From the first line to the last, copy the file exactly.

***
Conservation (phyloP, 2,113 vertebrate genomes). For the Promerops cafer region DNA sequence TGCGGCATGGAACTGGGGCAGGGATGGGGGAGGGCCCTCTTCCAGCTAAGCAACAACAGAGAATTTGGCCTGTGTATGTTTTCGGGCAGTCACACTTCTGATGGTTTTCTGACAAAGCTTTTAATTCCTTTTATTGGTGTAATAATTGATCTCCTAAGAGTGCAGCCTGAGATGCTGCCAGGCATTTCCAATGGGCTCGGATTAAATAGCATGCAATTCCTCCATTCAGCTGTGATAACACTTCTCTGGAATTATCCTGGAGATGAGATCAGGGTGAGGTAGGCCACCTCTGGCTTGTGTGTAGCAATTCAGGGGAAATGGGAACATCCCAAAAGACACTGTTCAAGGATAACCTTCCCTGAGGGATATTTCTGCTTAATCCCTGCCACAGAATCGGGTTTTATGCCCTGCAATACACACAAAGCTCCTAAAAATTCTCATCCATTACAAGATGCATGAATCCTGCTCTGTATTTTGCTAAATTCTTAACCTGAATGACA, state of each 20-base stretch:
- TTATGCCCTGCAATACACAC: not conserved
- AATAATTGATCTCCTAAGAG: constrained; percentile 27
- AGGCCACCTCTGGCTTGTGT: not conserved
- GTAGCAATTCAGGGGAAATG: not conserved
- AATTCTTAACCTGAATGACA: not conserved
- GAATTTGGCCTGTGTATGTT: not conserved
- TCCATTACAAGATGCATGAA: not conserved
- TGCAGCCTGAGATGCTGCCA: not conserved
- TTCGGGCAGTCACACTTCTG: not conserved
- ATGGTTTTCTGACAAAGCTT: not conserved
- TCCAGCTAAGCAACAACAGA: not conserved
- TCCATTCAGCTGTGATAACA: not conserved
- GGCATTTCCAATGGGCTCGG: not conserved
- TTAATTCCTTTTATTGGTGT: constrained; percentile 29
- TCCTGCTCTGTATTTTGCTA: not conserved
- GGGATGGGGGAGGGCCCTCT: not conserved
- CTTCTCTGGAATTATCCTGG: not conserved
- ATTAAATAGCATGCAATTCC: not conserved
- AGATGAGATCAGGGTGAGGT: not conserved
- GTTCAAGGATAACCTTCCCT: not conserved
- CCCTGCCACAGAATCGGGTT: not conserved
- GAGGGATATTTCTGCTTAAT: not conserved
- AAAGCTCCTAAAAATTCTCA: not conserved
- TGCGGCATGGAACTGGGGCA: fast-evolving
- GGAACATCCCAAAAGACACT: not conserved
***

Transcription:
Conservation (phyloP, 2,113 vertebrate genomes). For the Promerops cafer region DNA sequence TGCGGCATGGAACTGGGGCAGGGATGGGGGAGGGCCCTCTTCCAGCTAAGCAACAACAGAGAATTTGGCCTGTGTATGTTTTCGGGCAGTCACACTTCTGATGGTTTTCTGACAAAGCTTTTAATTCCTTTTATTGGTGTAATAATTGATCTCCTAAGAGTGCAGCCTGAGATGCTGCCAGGCATTTCCAATGGGCTCGGATTAAATAGCATGCAATTCCTCCATTCAGCTGTGATAACACTTCTCTGGAATTATCCTGGAGATGAGATCAGGGTGAGGTAGGCCACCTCTGGCTTGTGTGTAGCAATTCAGGGGAAATGGGAACATCCCAAAAGACACTGTTCAAGGATAACCTTCCCTGAGGGATATTTCTGCTTAATCCCTGCCACAGAATCGGGTTTTATGCCCTGCAATACACACAAAGCTCCTAAAAATTCTCATCCATTACAAGATGCATGAATCCTGCTCTGTATTTTGCTAAATTCTTAACCTGAATGACA, state of each 20-base stretch:
- TTATGCCCTGCAATACACAC: not conserved
- AATAATTGATCTCCTAAGAG: constrained; percentile 27
- AGGCCACCTCTGGCTTGTGT: not conserved
- GTAGCAATTCAGGGGAAATG: not conserved
- AATTCTTAACCTGAATGACA: not conserved
- GAATTTGGCCTGTGTATGTT: not conserved
- TCCATTACAAGATGCATGAA: not conserved
- TGCAGCCTGAGATGCTGCCA: not conserved
- TTCGGGCAGTCACACTTCTG: not conserved
- ATGGTTTTCTGACAAAGCTT: not conserved
- TCCAGCTAAGCAACAACAGA: not conserved
- TCCATTCAGCTGTGATAACA: not conserved
- GGCATTTCCAATGGGCTCGG: not conserved
- TTAATTCCTTTTATTGGTGT: constrained; percentile 29
- TCCTGCTCTGTATTTTGCTA: not conserved
- GGGATGGGGGAGGGCCCTCT: not conserved
- CTTCTCTGGAATTATCCTGG: not conserved
- ATTAAATAGCATGCAATTCC: not conserved
- AGATGAGATCAGGGTGAGGT: not conserved
- GTTCAAGGATAACCTTCCCT: not conserved
- CCCTGCCACAGAATCGGGTT: not conserved
- GAGGGATATTTCTGCTTAAT: not conserved
- AAAGCTCCTAAAAATTCTCA: not conserved
- TGCGGCATGGAACTGGGGCA: fast-evolving
- GGAACATCCCAAAAGACACT: not conserved